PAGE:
"For people without disabilities, technology makes things convenient,
for people with disabilities, it makes things possible."
The Inclusive Learning Exchange (TILE)
REPORT OF THIRD COMMUNITY POTLUCK
The Inclusive Learning Exchange (TILE) Community Potluck Event, Fredericton, New Brunswick, November 14, 2003
Robert Luke, ATRC
Theme: Meeting the Needs of Diverse Learners
The Third TILE community potluck event was held 14 November in Fredericton, New Brunswick, hosted by the National adult Literacy Database (NALD). The event was held at the Wu Conference Centre at the University of New Brunswick, and was the third of four planned TILE Community Potlucks coordinated by the Adaptive Technology Resource Centre (ATRC). These community potlucks occur every quarter, and are designed to give partners updates as to the TILE project progress, as well as to get insight and input as to the TILE development process.
The TILE potluck event in Fredericton had in attendance people from NALD, Frontier College, the University of Toronto’s Transitional year Program, the National Research Council, various provincial literacy and educational organizations, the ATRC, and others. The theme of the event was “Meeting the Needs of Diverse Learners.” Participants were asked to respond to an initial overview by Jutta Treviranus, director of the ATRC. Jutta provided participants with an overview of the goals of the TILE project, as well as the outline for the day’s activities.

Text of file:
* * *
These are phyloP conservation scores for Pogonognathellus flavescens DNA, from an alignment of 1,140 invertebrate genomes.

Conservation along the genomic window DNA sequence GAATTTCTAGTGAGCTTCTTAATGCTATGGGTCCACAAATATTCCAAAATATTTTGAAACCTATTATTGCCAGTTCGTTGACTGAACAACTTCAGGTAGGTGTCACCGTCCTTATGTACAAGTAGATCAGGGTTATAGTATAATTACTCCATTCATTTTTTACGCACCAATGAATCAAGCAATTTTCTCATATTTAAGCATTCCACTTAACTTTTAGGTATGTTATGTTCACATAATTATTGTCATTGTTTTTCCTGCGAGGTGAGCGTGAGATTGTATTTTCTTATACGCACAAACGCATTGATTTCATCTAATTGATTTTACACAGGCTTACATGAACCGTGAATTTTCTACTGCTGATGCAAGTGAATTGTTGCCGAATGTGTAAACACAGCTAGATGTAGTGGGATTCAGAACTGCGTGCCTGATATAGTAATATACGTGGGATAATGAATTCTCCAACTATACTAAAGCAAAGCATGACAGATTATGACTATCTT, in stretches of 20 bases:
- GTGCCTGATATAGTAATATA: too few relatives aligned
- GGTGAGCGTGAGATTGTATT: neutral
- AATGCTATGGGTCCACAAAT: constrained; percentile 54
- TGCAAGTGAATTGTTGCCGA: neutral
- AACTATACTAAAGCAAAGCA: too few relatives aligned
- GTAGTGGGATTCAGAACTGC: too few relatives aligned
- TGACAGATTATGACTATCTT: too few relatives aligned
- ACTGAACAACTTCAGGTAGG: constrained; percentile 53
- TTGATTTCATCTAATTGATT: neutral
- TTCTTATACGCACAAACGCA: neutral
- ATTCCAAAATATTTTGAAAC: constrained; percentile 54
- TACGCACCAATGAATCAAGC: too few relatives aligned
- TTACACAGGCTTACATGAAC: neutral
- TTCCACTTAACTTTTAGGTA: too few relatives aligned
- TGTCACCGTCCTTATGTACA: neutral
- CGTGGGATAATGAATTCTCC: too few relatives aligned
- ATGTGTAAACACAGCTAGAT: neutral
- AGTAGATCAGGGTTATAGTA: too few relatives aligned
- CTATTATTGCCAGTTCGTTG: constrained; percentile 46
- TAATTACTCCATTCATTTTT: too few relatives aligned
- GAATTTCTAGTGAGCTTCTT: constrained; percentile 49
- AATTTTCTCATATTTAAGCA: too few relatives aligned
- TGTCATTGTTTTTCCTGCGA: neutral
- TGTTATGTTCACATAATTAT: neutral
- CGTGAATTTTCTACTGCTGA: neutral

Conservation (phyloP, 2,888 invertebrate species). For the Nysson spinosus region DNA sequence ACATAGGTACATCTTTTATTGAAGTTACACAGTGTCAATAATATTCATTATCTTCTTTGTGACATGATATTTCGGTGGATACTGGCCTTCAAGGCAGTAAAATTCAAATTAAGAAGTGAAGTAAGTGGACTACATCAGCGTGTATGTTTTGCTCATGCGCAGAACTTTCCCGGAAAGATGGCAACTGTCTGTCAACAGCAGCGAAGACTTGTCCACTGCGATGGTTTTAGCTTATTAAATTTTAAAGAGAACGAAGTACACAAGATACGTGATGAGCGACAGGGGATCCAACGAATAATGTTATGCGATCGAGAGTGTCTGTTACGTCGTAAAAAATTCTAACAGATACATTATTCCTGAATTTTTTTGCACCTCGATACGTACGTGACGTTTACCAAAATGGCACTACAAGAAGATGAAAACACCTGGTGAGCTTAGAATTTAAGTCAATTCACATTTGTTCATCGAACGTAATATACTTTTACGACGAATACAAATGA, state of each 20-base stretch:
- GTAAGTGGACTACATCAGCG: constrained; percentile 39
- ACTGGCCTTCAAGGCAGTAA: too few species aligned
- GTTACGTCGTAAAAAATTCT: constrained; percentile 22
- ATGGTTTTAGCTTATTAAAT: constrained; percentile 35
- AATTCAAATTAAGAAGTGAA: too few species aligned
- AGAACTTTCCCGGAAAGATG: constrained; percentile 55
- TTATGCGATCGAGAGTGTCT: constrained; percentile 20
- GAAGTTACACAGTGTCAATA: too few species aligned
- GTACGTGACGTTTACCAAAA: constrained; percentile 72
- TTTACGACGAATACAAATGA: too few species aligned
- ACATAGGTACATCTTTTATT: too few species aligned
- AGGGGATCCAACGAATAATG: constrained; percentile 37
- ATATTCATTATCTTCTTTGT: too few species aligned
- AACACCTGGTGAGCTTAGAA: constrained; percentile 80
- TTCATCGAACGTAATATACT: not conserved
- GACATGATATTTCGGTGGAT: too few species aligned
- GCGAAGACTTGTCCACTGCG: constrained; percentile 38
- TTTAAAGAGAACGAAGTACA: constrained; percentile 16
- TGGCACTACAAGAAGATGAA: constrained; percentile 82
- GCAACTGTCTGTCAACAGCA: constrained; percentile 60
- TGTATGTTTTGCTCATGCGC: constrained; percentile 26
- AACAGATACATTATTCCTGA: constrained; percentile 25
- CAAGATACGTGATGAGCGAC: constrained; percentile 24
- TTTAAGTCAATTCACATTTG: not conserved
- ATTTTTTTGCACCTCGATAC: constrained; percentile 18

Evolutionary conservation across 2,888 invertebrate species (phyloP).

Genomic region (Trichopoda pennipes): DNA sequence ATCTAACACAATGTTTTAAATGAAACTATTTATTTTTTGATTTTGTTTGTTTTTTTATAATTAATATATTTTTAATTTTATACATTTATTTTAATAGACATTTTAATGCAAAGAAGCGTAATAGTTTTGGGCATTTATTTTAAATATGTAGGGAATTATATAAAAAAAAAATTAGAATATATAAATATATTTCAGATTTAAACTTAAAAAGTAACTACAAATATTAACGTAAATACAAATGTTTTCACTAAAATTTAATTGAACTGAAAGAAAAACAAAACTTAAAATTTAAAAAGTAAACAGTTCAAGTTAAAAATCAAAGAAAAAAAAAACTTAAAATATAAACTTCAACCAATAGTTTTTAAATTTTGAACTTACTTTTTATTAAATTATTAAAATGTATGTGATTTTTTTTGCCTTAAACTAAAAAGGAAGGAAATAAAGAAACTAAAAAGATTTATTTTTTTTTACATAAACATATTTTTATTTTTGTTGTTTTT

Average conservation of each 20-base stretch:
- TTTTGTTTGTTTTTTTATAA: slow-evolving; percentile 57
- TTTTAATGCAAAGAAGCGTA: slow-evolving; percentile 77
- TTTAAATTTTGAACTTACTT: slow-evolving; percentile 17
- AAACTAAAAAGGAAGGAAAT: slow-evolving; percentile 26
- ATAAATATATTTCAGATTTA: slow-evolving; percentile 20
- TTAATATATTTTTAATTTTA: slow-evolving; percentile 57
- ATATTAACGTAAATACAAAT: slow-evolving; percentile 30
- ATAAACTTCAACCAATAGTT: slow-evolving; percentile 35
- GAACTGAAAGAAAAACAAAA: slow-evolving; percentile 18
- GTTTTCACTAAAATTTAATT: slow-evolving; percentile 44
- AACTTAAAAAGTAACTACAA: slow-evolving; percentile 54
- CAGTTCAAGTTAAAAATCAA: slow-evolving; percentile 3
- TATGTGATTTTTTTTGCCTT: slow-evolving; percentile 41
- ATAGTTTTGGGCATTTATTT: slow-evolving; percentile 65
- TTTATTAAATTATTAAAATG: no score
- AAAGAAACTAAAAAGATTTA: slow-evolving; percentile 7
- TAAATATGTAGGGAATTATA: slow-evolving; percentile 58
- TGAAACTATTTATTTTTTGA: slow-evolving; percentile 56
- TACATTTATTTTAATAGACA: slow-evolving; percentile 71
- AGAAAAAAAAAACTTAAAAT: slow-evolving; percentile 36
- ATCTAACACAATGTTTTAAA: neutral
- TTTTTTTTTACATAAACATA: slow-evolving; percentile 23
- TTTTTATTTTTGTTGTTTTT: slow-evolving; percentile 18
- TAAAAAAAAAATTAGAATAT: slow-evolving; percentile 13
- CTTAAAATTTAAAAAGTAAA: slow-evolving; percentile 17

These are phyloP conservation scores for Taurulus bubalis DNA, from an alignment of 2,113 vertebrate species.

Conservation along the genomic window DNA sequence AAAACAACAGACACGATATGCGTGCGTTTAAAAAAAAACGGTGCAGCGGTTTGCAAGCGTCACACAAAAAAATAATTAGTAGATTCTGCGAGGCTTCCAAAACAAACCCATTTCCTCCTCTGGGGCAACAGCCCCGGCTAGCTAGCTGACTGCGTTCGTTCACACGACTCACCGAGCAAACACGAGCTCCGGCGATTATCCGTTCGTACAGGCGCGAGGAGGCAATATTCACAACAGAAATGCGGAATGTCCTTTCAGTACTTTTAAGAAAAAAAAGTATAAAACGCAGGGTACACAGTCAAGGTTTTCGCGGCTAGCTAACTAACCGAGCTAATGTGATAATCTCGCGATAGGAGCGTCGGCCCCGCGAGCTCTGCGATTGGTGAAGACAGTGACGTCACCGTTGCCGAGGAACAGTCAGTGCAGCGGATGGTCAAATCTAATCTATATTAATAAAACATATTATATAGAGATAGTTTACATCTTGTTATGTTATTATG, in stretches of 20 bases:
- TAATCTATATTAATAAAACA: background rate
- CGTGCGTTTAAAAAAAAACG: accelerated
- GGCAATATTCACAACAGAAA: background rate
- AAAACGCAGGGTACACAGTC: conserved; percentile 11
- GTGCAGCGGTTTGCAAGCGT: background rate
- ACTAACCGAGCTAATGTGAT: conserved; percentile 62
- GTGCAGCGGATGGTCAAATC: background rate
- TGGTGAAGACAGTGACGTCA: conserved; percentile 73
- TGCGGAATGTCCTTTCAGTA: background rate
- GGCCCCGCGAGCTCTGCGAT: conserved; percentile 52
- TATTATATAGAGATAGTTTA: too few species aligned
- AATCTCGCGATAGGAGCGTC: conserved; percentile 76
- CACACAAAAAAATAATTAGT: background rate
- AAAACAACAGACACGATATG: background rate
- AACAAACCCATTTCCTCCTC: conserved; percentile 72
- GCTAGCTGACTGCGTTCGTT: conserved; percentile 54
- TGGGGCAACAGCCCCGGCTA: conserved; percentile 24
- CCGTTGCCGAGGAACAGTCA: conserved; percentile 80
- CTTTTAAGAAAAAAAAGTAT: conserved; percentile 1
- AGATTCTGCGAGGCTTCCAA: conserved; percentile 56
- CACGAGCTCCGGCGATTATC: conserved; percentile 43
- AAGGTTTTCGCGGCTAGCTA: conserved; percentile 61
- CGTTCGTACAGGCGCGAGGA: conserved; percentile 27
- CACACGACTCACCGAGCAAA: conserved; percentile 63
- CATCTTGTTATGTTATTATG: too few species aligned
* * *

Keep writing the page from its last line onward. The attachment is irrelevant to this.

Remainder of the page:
Participants were asked to consider what “Meeting the Needs of Diverse Learners” could or would entail with respect to the provision of e-learning content. The idea was to get feedback into the kinds of content transformations would best help meet the needs of diverse learners accessing e-learning content. Within this conceptual framework, participants were asked to consider the following questions: What types of learning breakdown can be addressed with individualized instruction? What parameters do we customize to the individual to promote learning? What parameters can be individualized in an online environment? What supports do educators need to deliver individualized or learner-centric instruction? These questions were intended to stimulate discussion on leaner and educator supports that could be built, as well as to what content transformations would be most useful – and usable – for learners with “learning challenges.”
Breakout groups were then formed to get four different perspectives on the issues being discussed. Each group was asked to list learning barriers and the strategies for overcoming the barriers. They then created one or two examples of learners and their preferences, and detailed ways in which these preferences and barriers could work within a particular learning objective. This learning objective was designed to get people thinking about content transformations and multimedia, learning styles, as well as to provide examples of how TILE content to date can be cross-purposed and reused to provide the kinds of learner supports that would be helpful to those who may face a particular obstacle in learning, and what providing these may mean to the educator.
Each group was then asked to present their overviews to the rest of the participants. These led to fruitful discussions on the nature of transformations and the potential these may have for learners.